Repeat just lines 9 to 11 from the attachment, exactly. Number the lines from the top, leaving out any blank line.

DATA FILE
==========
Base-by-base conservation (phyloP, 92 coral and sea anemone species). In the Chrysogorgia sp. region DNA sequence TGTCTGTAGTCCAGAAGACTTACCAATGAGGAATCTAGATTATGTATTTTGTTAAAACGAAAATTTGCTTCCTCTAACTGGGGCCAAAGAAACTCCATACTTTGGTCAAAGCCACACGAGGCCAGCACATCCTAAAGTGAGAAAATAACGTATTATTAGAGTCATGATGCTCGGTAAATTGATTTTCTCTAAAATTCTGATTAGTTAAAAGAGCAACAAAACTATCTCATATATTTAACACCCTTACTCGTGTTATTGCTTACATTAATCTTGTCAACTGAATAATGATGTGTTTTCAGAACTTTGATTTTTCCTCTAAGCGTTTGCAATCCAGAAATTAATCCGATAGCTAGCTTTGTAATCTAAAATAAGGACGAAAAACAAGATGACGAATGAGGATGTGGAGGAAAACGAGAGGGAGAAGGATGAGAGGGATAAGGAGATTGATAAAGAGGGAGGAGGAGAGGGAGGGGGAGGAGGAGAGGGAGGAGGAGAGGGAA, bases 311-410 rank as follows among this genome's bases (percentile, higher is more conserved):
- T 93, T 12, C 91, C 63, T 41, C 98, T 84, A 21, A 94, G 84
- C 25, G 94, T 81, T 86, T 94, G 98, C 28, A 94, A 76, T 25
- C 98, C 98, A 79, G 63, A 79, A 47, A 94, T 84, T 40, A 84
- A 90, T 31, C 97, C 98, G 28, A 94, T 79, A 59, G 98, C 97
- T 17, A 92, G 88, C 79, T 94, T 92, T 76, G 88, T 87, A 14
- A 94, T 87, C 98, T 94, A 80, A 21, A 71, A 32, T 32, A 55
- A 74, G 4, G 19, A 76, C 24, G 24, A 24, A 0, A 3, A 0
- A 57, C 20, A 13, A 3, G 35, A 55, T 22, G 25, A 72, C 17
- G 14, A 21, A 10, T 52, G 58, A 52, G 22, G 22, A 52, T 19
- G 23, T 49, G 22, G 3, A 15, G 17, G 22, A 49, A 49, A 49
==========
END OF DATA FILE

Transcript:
- A 57, C 20, A 13, A 3, G 35, A 55, T 22, G 25, A 72, C 17
- G 14, A 21, A 10, T 52, G 58, A 52, G 22, G 22, A 52, T 19
- G 23, T 49, G 22, G 3, A 15, G 17, G 22, A 49, A 49, A 49